Importance of amending your will after your divorce
THE IMPORTANCE OF AMENDING YOUR WILL AFTER YOUR DIVORCE
Getting a divorce does not automatically change your will. You have to rewrite your will after divorce so it could reflect your true wishes and intention. Luckily, our South African Law gives you a 3-months grace period that allows you to amend your will.
Have you heard these words from your divorce attorney before: "Make sure you amend your will within three months from date of your divorce!"?
What happens if you did not amend your will and you pass away?
Our legislation addresses this situation already. Section 2B of the Wills Act No.7 of 1953 states that if a testator dies within 3 months of becoming divorced, it means that the deceased’s will executed before the divorce will be read as if his spouse has already passed. This will automatically be implemented unless it is clear from the will that the testator, or the testator indicated in the will, has the intention to benefit their ex-spouse despite their divorce.
The meaning to section 2B is very clear and unambiguous. To put simply, it says, the death of a spouse who dies within 3 months of the date of divorce will result in the surviving spouse being deemed to be predeceased and thus unable to inherit. This was confirmed in the judgment of Louw NO v Kock and another 2017 (3) SA 62 (WCC).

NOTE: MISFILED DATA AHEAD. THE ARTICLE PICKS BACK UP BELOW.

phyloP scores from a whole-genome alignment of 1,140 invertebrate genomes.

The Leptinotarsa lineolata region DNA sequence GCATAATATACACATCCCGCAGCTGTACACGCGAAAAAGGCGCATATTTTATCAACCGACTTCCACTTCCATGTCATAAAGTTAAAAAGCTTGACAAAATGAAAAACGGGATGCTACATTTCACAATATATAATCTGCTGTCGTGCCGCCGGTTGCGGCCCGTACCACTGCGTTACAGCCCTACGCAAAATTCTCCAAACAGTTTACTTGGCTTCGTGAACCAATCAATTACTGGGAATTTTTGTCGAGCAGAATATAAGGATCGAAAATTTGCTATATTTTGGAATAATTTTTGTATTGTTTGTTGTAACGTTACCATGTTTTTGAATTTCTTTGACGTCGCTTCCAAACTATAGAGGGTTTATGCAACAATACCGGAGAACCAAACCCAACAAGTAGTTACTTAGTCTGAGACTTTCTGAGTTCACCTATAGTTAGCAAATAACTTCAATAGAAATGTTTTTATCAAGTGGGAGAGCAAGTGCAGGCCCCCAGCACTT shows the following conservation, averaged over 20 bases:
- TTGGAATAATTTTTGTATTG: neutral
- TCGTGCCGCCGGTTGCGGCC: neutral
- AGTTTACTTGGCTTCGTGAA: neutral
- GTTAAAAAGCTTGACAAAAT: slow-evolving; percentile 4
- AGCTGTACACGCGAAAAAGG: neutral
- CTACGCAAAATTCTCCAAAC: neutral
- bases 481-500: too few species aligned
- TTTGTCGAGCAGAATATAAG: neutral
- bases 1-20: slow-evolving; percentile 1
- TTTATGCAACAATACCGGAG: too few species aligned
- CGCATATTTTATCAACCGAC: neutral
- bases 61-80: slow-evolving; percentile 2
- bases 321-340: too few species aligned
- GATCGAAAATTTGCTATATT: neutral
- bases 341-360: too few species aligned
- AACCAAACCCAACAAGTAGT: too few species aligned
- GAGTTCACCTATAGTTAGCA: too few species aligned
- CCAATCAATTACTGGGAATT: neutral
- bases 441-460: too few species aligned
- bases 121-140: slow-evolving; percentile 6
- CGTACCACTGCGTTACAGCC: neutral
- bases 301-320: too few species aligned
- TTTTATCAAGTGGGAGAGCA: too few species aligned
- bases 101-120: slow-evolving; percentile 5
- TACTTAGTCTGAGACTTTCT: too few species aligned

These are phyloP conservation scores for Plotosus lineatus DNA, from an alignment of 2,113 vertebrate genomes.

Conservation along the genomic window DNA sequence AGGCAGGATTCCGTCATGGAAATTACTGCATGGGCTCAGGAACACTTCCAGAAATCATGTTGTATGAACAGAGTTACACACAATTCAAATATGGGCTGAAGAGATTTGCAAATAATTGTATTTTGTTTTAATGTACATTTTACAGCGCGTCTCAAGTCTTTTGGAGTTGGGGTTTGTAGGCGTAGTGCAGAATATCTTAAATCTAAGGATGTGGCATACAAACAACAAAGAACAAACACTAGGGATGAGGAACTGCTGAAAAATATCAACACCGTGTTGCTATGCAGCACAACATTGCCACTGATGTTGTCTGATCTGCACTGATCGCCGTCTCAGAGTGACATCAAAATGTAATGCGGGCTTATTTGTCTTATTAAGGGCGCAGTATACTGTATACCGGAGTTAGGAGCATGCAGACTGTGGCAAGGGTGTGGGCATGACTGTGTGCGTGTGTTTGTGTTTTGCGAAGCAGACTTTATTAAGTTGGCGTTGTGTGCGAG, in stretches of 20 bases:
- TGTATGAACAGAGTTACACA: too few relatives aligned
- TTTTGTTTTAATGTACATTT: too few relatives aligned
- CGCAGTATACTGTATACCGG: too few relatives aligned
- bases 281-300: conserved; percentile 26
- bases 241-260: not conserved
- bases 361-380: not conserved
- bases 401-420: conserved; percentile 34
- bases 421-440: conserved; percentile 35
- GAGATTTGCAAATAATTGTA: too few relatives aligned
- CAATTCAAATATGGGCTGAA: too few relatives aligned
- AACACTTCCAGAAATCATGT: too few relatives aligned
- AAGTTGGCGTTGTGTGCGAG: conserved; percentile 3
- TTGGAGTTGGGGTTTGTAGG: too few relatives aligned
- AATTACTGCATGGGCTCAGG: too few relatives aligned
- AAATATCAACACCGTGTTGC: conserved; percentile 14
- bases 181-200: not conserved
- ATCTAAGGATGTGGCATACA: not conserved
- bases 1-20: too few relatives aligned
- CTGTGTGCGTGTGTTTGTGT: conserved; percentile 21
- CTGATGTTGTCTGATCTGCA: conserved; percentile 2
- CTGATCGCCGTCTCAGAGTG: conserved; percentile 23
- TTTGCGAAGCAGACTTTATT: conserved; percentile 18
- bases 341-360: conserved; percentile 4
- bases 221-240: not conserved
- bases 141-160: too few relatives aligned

Therefore, should a spouse not amend their will within 3 months after the dissolution of the marriage and they die before amending the will, the court will accept that as an indication that the deceased indeed had the intention to benefit the ex-spouse.
In conclusion, if you are thinking of getting a divorce, in the process of getting a divorce or recently got divorced, ensure to amend your wills so they reflect, as mentioned above, your true wishes and intentions.
Contact us to assist you with the drafting of your will. You can send an e-mail to [email protected] for more information or via WhatsApp at +27(0)838759080.
Article disclaimer: While we have made every effort to ensure the accuracy of this article, it is not intended to provide final legal advice as facts and situations will differ from case to case, and therefore specific legal advice should be sought with a lawyer.